Your Miranda rights include two of the most valuable protections when in the custody of law enforcement agents. Your right to remain silent helps protect you from aggressive interrogation efforts. When you don’t speak, you don’t have to worry about falling victim to manipulative police tactics that get you to incriminate yourself unintentionally. The right to legal representation helps you identify these problematic behaviors and manage your interactions with law enforcement safely.
Simply knowing your rights isn’t enough. You also have to assert them when the time comes. Police officers will be quite pleased to take a verbal confession right after advising someone that they don’t have to answer any questions. If you don’t understand and actively assert your rights, you may put yourself at a disadvantage when the time comes to defend yourself.
What do you need to know about your Miranda rights if you ever get arrested?
You should hear about your rights before questioning
One of the most common misconceptions about the Miranda Warning is that people think police officers must provide it when they put someone in handcuffs or in a police vehicle.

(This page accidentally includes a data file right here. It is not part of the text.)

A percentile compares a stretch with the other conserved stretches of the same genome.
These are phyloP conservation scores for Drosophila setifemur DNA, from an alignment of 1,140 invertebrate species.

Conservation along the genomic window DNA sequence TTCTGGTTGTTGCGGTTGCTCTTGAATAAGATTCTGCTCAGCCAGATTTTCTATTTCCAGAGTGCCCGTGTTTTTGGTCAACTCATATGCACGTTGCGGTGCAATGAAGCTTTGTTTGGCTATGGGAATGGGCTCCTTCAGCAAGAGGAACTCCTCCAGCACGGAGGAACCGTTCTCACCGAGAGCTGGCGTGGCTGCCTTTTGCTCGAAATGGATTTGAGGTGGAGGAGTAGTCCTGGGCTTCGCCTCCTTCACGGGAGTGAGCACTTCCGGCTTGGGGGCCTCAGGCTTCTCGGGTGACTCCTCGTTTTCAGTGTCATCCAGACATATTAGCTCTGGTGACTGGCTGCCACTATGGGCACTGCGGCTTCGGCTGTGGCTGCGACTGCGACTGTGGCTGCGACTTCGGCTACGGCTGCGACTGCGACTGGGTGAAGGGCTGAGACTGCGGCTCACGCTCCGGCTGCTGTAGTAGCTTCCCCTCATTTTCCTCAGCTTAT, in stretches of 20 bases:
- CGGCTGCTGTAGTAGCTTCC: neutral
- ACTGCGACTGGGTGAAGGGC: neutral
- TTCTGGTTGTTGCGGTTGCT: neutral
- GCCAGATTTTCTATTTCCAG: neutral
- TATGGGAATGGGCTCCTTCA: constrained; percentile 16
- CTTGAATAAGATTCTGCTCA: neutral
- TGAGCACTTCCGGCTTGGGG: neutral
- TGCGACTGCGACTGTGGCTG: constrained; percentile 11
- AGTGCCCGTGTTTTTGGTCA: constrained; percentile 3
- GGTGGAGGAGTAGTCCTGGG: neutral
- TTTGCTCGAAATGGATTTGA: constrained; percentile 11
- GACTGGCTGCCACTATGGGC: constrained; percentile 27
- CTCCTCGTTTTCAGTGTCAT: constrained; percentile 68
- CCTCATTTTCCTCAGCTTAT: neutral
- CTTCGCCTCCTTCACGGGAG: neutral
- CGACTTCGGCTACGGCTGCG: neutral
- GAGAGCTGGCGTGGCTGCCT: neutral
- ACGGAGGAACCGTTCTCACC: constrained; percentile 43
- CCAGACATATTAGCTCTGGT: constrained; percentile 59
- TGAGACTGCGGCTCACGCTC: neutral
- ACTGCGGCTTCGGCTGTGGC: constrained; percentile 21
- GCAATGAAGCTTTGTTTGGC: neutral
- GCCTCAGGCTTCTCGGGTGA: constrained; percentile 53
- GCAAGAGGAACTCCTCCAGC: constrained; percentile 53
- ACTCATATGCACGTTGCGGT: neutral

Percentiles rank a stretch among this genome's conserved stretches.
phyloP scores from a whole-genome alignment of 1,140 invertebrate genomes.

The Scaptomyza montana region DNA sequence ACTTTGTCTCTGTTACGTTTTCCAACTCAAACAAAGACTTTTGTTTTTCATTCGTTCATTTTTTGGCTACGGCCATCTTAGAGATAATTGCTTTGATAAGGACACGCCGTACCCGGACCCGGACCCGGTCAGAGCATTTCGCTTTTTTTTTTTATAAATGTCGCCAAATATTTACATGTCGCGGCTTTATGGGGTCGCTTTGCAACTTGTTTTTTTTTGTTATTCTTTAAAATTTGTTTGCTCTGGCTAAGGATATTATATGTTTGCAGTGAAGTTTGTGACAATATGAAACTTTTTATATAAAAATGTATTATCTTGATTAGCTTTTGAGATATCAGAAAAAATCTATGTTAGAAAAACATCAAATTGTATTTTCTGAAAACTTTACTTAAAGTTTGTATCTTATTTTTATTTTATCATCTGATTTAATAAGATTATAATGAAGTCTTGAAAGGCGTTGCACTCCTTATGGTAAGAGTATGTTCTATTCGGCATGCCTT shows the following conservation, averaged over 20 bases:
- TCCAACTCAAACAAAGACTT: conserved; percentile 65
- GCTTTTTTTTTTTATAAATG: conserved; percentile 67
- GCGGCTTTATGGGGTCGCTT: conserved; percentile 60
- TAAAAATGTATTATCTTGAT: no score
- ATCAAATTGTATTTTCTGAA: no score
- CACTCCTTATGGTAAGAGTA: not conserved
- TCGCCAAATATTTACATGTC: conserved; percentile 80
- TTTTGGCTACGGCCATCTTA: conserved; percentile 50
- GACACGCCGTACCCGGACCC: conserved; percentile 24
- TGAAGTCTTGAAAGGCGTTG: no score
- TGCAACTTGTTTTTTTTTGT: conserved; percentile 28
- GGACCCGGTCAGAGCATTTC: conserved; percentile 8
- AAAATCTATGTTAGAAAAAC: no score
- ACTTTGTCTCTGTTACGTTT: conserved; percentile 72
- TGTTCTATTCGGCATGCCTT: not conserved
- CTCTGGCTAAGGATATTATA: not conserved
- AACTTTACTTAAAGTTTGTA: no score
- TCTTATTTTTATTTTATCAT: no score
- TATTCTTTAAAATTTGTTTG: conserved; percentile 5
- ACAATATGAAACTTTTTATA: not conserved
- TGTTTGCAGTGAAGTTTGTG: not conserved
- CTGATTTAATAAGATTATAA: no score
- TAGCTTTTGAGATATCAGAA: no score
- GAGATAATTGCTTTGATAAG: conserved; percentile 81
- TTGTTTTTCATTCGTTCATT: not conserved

However, the real rule is that officers cannot question someone in state custody without first informing them of those rights. If officers arrest you but never question you, they can legally get away with never advising you of your Miranda rights.
You can take action if an officer violates your right
There have been some changes to the protection you enjoy from the Miranda Warning. The Supreme Court recently ruled on a Miranda rights case that will have far-reaching implications for defendants.
Specifically, the courts found that criminal defendants can no longer initiate civil litigation against the police officer or department for a violation of their Miranda rights. However, defendants still have the right to challenge the inclusion of information obtained in a Miranda violation scenario. You may be able to convince the courts to exclude any statements implicating you made during questioning if officers did not provide the Miranda warning beforehand.
Knowing your rights will help you stand up for yourself when facing criminal charges or in state custody and not yet accused of a specific offense.